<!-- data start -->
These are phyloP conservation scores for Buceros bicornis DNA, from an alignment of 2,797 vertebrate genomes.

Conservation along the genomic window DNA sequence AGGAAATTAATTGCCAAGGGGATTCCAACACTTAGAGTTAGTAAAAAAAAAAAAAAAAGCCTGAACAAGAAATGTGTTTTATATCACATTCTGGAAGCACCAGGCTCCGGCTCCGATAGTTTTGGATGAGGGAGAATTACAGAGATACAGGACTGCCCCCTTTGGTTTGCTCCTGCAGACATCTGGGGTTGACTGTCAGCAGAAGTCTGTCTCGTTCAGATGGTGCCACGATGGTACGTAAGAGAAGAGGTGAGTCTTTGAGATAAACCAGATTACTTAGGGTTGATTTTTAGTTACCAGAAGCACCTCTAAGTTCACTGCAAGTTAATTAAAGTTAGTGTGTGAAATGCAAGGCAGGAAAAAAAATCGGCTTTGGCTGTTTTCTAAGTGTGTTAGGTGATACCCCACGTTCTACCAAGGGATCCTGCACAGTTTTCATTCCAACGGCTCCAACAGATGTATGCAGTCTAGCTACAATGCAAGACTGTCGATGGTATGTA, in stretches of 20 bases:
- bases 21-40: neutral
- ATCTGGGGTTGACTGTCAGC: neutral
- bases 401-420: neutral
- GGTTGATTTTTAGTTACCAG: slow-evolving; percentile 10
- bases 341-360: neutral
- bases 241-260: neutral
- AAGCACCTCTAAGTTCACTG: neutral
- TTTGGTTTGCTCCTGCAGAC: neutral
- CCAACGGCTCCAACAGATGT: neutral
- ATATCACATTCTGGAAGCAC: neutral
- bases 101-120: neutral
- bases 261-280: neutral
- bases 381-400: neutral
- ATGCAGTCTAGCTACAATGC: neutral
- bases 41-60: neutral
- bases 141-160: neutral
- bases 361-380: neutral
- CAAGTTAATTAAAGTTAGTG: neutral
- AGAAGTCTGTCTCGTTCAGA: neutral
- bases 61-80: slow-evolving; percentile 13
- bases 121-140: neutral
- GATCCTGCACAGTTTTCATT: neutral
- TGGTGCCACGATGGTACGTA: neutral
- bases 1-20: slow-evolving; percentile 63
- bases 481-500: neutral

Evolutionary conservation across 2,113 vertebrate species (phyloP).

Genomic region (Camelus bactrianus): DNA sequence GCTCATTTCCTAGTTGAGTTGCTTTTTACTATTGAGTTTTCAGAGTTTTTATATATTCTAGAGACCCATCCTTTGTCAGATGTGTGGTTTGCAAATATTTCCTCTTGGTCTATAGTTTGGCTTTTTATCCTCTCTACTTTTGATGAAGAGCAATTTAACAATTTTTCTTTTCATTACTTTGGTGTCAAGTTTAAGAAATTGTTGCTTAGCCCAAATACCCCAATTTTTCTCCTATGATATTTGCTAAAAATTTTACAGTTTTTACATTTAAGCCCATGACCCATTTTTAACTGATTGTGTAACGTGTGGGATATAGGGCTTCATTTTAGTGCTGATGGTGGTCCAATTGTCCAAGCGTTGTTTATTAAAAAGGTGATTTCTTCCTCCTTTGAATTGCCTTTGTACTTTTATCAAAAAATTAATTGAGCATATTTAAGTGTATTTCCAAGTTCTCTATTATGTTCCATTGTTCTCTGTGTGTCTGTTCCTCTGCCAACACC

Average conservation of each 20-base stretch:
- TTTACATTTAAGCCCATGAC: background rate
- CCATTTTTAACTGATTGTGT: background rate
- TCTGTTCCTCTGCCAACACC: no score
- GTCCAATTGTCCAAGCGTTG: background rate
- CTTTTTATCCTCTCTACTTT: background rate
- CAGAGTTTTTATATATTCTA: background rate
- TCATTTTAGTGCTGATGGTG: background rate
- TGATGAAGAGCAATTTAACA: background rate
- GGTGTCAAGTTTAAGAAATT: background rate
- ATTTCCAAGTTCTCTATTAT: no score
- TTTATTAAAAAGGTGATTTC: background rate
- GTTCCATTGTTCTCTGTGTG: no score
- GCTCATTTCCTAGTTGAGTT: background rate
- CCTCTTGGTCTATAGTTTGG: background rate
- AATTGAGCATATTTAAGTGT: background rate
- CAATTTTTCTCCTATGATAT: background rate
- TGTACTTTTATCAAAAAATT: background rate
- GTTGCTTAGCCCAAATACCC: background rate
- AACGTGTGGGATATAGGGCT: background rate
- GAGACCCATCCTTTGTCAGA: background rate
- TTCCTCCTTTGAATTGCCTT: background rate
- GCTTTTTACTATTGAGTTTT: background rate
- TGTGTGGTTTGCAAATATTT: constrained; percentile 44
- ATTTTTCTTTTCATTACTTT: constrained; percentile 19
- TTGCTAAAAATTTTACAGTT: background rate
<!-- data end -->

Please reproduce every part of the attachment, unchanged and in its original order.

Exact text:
These are phyloP conservation scores for Buceros bicornis DNA, from an alignment of 2,797 vertebrate genomes.

Conservation along the genomic window DNA sequence AGGAAATTAATTGCCAAGGGGATTCCAACACTTAGAGTTAGTAAAAAAAAAAAAAAAAGCCTGAACAAGAAATGTGTTTTATATCACATTCTGGAAGCACCAGGCTCCGGCTCCGATAGTTTTGGATGAGGGAGAATTACAGAGATACAGGACTGCCCCCTTTGGTTTGCTCCTGCAGACATCTGGGGTTGACTGTCAGCAGAAGTCTGTCTCGTTCAGATGGTGCCACGATGGTACGTAAGAGAAGAGGTGAGTCTTTGAGATAAACCAGATTACTTAGGGTTGATTTTTAGTTACCAGAAGCACCTCTAAGTTCACTGCAAGTTAATTAAAGTTAGTGTGTGAAATGCAAGGCAGGAAAAAAAATCGGCTTTGGCTGTTTTCTAAGTGTGTTAGGTGATACCCCACGTTCTACCAAGGGATCCTGCACAGTTTTCATTCCAACGGCTCCAACAGATGTATGCAGTCTAGCTACAATGCAAGACTGTCGATGGTATGTA, in stretches of 20 bases:
- bases 21-40: neutral
- ATCTGGGGTTGACTGTCAGC: neutral
- bases 401-420: neutral
- GGTTGATTTTTAGTTACCAG: slow-evolving; percentile 10
- bases 341-360: neutral
- bases 241-260: neutral
- AAGCACCTCTAAGTTCACTG: neutral
- TTTGGTTTGCTCCTGCAGAC: neutral
- CCAACGGCTCCAACAGATGT: neutral
- ATATCACATTCTGGAAGCAC: neutral
- bases 101-120: neutral
- bases 261-280: neutral
- bases 381-400: neutral
- ATGCAGTCTAGCTACAATGC: neutral
- bases 41-60: neutral
- bases 141-160: neutral
- bases 361-380: neutral
- CAAGTTAATTAAAGTTAGTG: neutral
- AGAAGTCTGTCTCGTTCAGA: neutral
- bases 61-80: slow-evolving; percentile 13
- bases 121-140: neutral
- GATCCTGCACAGTTTTCATT: neutral
- TGGTGCCACGATGGTACGTA: neutral
- bases 1-20: slow-evolving; percentile 63
- bases 481-500: neutral

Evolutionary conservation across 2,113 vertebrate species (phyloP).

Genomic region (Camelus bactrianus): DNA sequence GCTCATTTCCTAGTTGAGTTGCTTTTTACTATTGAGTTTTCAGAGTTTTTATATATTCTAGAGACCCATCCTTTGTCAGATGTGTGGTTTGCAAATATTTCCTCTTGGTCTATAGTTTGGCTTTTTATCCTCTCTACTTTTGATGAAGAGCAATTTAACAATTTTTCTTTTCATTACTTTGGTGTCAAGTTTAAGAAATTGTTGCTTAGCCCAAATACCCCAATTTTTCTCCTATGATATTTGCTAAAAATTTTACAGTTTTTACATTTAAGCCCATGACCCATTTTTAACTGATTGTGTAACGTGTGGGATATAGGGCTTCATTTTAGTGCTGATGGTGGTCCAATTGTCCAAGCGTTGTTTATTAAAAAGGTGATTTCTTCCTCCTTTGAATTGCCTTTGTACTTTTATCAAAAAATTAATTGAGCATATTTAAGTGTATTTCCAAGTTCTCTATTATGTTCCATTGTTCTCTGTGTGTCTGTTCCTCTGCCAACACC

Average conservation of each 20-base stretch:
- TTTACATTTAAGCCCATGAC: background rate
- CCATTTTTAACTGATTGTGT: background rate
- TCTGTTCCTCTGCCAACACC: no score
- GTCCAATTGTCCAAGCGTTG: background rate
- CTTTTTATCCTCTCTACTTT: background rate
- CAGAGTTTTTATATATTCTA: background rate
- TCATTTTAGTGCTGATGGTG: background rate
- TGATGAAGAGCAATTTAACA: background rate
- GGTGTCAAGTTTAAGAAATT: background rate
- ATTTCCAAGTTCTCTATTAT: no score
- TTTATTAAAAAGGTGATTTC: background rate
- GTTCCATTGTTCTCTGTGTG: no score
- GCTCATTTCCTAGTTGAGTT: background rate
- CCTCTTGGTCTATAGTTTGG: background rate
- AATTGAGCATATTTAAGTGT: background rate
- CAATTTTTCTCCTATGATAT: background rate
- TGTACTTTTATCAAAAAATT: background rate
- GTTGCTTAGCCCAAATACCC: background rate
- AACGTGTGGGATATAGGGCT: background rate
- GAGACCCATCCTTTGTCAGA: background rate
- TTCCTCCTTTGAATTGCCTT: background rate
- GCTTTTTACTATTGAGTTTT: background rate
- TGTGTGGTTTGCAAATATTT: constrained; percentile 44
- ATTTTTCTTTTCATTACTTT: constrained; percentile 19
- TTGCTAAAAATTTTACAGTT: background rate